The complete list of these measures is extensive and varied. Individual RWM measures differ from each other in the type of measure, effectiveness, and implementation and spatial requirements. It also includes measures that have been used for grey water management for a long time, introduced in the sense of green infrastructure development or their combination [7, 9, 10]. Their implementation is often associated with new construction; however, they can also be added to already existing built-up area. The applicability of individual measures depends primarily on the physical and geographical conditions of the given site and the availability of suitable areas (especially in the case of an existing built-up area). A separate issue is the cost and the need for their operational maintenance. An important question arises for the investor – which measure to decide on?


RWM software development

RainWaterManager (RWM) software was developed to support the user in the decision-making process on the choice of RWM measures. Primarily, the software is intended to help with selecting a suitable RWM measure, evaluating its effectiveness, and promoting its implementation. Secondly, it should raise awareness of their existence and use. A total of 17 RWM measures are included in the software (flood-release basin; stormwater retention tank; underground retention tank; rain garden; green roofs; surface infiltration system; infiltration longitudinal features; concentric surface infiltration; infiltration tunnel; infiltration shaft; underground infiltration drain; rainwater accumulation; pool, wetland in an urbanized landscape; herb beds; green facades; planting trees and shrubs; water features). Individual measures are described in detail in the catalogue of RWM measures [10]. The digital version of the RWM catalogue is part of the RWM software.

RWM software is divided into four separate modules. These are accessible through the splash window (Fig. 1). The individual modules are:

  • „Measure selection“
  • „Measure dimensioning“
  • „Enforcement tools“
  • „Catalogue of measures“
Fig. 1. RWM software splash window

„Measure selection“

This module helps the user to choose the appropriate RWM measure. The user chooses preset answers to 11 questions. The questions cover a wide range of areas including thematic focus, use of space, natural conditions, local restrictions, and costs of implementation and maintenance. There are a total of 38 possible answers. The answers are used as input criteria for evaluating the appropriateness of measures. Multi-criteria analysis (MCA) is used for this evaluation [11, 12]. In the MCA process, all RWM measures available in the RWM software are evaluated. Based on the choice of a specific criterion, all RWM measures are scored. The degree of scoring depends on the degree of appropriateness of the given measure for the chosen criterion. If the chosen criterion fully corresponds to the needs of the given measure, it is evaluated with a full number of points. In other cases, the measure is evaluated with fewer points depending on the degree of correspondence. A point scale of 1–5 is used for the assessment (1 – the least, 5 – the most). With each addition of another criterion, each measure is assigned a relevant number of points. The measure that thus receives the highest point evaluation is selected as the most appropriate. The point values of the relationships between criteria and measures are defined in a preference matrix. This matrix has been preset to achieve maximum objectivity. However, the user can modify the preference matrix and thereby inject their own preferences into the MCA process.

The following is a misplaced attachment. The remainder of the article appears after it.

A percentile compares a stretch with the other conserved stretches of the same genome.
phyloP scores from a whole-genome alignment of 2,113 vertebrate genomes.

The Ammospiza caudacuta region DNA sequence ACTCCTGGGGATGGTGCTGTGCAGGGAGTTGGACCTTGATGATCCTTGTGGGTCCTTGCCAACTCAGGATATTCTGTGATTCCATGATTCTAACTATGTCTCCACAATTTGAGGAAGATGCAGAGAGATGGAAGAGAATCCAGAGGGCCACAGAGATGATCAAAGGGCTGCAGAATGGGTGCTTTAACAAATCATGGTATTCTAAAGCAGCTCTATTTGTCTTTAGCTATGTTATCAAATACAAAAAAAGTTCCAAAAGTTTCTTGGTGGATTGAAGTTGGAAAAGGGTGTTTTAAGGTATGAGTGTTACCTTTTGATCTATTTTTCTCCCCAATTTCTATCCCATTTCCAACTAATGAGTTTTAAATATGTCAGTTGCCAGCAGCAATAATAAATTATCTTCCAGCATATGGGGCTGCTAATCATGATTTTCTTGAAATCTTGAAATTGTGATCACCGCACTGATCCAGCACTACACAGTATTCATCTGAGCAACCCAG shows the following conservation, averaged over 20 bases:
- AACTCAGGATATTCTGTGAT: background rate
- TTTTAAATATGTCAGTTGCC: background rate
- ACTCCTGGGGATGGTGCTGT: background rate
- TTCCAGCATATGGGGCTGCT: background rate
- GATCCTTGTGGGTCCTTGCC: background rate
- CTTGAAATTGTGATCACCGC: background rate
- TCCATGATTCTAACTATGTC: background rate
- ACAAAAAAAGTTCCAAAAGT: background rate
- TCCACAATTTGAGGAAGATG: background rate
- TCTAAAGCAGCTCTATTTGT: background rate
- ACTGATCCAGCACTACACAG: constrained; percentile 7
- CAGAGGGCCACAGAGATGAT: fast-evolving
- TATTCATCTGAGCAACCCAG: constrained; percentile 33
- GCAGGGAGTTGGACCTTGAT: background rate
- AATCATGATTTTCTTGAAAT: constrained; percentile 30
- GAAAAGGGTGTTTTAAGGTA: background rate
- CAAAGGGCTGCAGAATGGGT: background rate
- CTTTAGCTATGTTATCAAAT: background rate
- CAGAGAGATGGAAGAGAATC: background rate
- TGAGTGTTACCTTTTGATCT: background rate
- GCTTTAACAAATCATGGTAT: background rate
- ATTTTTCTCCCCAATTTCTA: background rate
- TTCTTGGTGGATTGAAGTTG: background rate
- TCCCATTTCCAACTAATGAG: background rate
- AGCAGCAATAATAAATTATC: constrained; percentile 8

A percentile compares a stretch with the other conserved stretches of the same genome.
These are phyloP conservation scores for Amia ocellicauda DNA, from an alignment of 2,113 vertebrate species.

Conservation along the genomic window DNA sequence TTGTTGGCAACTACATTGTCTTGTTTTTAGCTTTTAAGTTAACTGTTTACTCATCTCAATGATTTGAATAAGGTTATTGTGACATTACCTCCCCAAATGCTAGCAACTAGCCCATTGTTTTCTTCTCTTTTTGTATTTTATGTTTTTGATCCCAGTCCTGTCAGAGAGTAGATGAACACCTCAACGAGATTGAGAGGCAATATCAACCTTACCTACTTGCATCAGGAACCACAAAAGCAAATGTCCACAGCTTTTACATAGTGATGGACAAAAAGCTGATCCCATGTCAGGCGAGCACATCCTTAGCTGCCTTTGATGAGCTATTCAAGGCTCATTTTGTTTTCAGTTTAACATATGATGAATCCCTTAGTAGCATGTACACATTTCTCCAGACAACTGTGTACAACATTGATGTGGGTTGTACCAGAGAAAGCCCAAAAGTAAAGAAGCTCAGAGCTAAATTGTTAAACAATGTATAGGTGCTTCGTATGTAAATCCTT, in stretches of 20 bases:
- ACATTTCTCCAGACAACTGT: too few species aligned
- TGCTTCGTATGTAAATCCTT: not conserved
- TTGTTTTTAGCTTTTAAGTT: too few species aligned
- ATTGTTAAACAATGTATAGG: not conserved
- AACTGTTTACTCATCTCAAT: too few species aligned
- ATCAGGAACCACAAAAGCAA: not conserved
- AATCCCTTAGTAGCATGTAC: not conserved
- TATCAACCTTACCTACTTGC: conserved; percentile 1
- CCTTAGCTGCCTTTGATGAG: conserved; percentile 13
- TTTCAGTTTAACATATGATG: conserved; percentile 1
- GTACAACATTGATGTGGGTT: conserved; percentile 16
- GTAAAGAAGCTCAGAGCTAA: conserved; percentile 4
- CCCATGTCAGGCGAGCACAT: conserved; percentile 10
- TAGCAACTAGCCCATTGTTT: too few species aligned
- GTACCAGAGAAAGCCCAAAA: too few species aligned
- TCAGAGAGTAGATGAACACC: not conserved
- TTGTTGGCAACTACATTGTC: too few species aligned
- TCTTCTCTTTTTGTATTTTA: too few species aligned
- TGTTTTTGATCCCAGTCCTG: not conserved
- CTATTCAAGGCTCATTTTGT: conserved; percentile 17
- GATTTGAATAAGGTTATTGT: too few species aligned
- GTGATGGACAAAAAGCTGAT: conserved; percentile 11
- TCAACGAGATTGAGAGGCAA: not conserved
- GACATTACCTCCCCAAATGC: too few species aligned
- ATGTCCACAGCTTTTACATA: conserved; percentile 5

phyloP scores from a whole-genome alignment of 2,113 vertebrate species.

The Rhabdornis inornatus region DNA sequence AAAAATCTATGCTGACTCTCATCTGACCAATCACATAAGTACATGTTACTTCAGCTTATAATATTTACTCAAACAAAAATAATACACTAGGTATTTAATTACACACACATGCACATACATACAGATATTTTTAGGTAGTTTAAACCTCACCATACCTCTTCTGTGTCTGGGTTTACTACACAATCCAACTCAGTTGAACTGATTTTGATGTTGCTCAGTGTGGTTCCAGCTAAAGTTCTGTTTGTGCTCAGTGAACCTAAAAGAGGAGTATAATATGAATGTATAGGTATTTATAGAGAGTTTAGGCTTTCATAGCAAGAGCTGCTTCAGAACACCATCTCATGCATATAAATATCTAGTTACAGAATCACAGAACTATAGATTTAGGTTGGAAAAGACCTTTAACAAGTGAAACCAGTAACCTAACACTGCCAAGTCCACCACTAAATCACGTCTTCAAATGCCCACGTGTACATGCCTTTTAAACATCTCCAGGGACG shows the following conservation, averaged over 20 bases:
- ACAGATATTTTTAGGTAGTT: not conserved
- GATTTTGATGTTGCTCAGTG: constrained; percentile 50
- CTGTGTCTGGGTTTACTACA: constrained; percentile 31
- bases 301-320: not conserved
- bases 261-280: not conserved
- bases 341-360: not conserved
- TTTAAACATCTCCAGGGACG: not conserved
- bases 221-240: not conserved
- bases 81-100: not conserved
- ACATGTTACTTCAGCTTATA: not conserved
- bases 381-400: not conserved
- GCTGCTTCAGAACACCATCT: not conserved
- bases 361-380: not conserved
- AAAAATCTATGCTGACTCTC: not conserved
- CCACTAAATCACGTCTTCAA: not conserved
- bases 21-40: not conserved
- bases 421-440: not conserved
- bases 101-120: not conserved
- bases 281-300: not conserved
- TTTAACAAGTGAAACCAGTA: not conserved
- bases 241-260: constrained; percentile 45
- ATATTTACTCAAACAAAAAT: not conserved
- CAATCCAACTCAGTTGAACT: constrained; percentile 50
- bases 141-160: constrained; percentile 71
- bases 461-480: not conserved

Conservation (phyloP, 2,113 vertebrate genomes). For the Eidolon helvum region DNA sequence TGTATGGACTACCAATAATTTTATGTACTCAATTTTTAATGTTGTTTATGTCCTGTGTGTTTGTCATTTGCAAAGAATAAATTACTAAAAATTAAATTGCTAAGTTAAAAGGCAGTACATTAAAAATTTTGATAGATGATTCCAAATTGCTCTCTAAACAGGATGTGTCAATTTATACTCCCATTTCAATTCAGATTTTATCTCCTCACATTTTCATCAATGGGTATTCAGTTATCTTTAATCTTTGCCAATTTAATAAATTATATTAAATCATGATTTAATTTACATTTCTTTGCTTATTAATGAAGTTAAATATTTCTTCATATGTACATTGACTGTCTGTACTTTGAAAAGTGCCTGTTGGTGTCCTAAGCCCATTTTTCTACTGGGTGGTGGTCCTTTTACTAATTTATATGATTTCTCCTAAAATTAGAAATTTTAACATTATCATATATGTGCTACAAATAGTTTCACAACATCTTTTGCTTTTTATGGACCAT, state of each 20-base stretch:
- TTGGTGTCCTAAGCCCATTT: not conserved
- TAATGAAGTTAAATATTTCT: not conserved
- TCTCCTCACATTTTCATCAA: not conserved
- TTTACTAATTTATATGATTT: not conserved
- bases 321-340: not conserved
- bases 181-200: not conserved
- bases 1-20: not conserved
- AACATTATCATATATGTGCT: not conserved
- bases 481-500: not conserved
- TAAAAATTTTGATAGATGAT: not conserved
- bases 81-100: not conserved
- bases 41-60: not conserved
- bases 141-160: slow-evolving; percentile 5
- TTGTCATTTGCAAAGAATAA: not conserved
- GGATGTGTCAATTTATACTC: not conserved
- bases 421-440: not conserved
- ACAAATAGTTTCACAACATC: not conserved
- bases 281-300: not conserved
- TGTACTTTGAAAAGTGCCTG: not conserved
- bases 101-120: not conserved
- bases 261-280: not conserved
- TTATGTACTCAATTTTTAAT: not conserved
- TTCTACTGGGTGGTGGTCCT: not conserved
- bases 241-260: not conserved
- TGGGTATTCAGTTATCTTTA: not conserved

MCA results are shown both graphically and numerically. Each measure is assigned a pictogram within the RWM. Pictograms are sorted in descending order based on the achieved point score from the MCA. The relative value of the score (max. 100 %) is shown under the relevant pictogram. The presentation of MCA results in the „Measure selection“ window is shown in Fig. 2. After clicking on the pictogram, the user is shown a detailed description of a specific RWM measure and its application in practice.

Fig. 2. Presentation of MCA results in the „Measure selection“ module

„Measure dimensioning“